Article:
Electric toothbrushes have been around for well over half a century at this point, and while they were the newest toothbrush technology around for a long time that’s just not true anymore. The newest designs are sonic and ultrasonic brushes, which take the tech of an electric brush and move it one step forward.
- Regular toothbrushes have been around for centuries or even longer. Newer models offer interesting shapes, different brush shapes, and bent handles that all make brushing easier, but in the end they’re all still a set of stiff bristles on the end of a stick.
- Electric toothbrushes still have the bristles, but they add a motor to get them moving, either side-to-side or rotating. The advantage to using one is that the electric motor puts in the effort so you don’t have to, and all you have to do is slowly move the brush across all your teeth. Most models also have a two-minute timer so you’ll know when you’ve done enough brushing.
- Sonic toothbrushes start with an electric brush but crank up the movement frequency so high that the brush vibrates. They get the name “sonic” because the frequency is in the same range as sounds. Some brushes are ultrasonic, which mean they vibrate hundreds of thousands of times per minute instead of tens of thousands.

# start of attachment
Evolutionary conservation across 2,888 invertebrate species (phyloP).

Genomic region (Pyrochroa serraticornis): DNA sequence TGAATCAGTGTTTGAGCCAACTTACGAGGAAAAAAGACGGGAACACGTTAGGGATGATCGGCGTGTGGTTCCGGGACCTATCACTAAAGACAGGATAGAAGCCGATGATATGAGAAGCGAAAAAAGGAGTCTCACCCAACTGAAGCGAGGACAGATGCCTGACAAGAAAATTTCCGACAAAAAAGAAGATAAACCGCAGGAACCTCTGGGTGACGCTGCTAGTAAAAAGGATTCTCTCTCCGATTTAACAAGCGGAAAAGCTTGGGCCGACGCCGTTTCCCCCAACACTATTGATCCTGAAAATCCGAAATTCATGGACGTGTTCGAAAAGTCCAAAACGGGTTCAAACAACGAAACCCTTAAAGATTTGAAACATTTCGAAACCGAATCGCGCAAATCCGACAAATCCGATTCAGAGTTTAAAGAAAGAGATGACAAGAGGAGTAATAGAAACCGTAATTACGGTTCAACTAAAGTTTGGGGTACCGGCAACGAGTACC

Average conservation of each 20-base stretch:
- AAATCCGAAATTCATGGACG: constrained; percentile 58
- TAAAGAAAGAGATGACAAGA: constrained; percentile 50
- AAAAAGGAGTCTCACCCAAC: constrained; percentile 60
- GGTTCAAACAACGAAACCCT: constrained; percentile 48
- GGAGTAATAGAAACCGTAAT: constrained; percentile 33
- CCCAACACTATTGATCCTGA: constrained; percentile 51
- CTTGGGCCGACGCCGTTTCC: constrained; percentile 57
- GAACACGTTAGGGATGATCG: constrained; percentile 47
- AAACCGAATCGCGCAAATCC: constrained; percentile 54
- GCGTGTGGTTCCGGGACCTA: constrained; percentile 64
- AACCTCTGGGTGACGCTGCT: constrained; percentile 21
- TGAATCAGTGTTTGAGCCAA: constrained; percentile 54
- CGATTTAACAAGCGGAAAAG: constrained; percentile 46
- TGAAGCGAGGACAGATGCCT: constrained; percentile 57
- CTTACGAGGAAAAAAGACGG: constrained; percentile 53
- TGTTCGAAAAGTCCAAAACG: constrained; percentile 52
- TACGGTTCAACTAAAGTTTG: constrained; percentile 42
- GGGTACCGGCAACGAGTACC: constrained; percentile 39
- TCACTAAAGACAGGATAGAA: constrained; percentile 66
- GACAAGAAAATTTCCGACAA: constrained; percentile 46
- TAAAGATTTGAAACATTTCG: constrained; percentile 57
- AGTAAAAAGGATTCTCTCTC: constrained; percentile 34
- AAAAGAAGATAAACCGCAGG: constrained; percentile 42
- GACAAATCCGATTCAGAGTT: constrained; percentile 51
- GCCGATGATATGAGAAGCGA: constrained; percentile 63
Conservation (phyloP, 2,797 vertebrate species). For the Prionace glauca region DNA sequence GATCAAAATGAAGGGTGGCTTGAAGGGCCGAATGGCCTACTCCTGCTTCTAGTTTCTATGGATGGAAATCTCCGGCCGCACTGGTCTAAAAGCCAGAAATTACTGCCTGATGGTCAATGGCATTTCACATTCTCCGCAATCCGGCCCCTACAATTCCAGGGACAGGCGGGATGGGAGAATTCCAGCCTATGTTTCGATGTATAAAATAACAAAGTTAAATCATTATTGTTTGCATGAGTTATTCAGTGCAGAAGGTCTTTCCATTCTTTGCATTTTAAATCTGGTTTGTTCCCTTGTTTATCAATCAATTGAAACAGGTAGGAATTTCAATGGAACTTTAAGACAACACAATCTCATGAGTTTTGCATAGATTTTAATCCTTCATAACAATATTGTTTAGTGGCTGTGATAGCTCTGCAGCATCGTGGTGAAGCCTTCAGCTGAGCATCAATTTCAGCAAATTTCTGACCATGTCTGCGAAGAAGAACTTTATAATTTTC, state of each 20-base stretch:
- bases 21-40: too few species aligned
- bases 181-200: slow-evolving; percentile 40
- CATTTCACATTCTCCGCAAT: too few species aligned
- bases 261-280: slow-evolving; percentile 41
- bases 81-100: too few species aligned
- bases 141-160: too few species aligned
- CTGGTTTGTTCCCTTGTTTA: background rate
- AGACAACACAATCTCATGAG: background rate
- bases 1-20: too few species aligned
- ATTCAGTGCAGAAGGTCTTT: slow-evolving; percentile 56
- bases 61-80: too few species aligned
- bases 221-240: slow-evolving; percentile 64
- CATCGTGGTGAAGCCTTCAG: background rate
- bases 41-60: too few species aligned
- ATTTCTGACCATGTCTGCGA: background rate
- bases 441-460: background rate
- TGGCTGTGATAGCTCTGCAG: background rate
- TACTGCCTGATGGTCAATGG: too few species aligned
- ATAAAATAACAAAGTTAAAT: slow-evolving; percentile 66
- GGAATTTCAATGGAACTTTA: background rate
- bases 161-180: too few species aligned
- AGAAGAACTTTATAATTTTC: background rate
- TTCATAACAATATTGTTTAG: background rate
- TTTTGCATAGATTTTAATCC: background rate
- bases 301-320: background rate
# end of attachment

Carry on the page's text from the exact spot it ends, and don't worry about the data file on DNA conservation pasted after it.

The advantage of spending a little more for a sonic brush is that the vibrations let the bristles reach further into the cracks and crevices of your teeth, cleaning them better than if you had only used a regular or electric brush. But there’s still something that reaches into those cracks even better, and it’s called floss. No matter what you might hear, no sonic brush can completely replace floss. But if you don’t floss (and you should), your teeth will get cleaner with a sonic toothbrush.
Of course, no brush can replace a visit to the dentist, either. No matter how fast they vibrate, plastic bristles can’t scrape off tartar. To get that off, you need a metal pick, and the only people you can trust to use a metal pick in your mouth safely are dentists and dental hygienists.
So feel free to use any toothbrush that seems like a good fit, whether it’s a traditional brush, an electric model, or a sonic or ultrasonic brush. Just remember that in the end, it’s still just a toothbrush and no substitute for good flossing technique and regular visits to your dentist.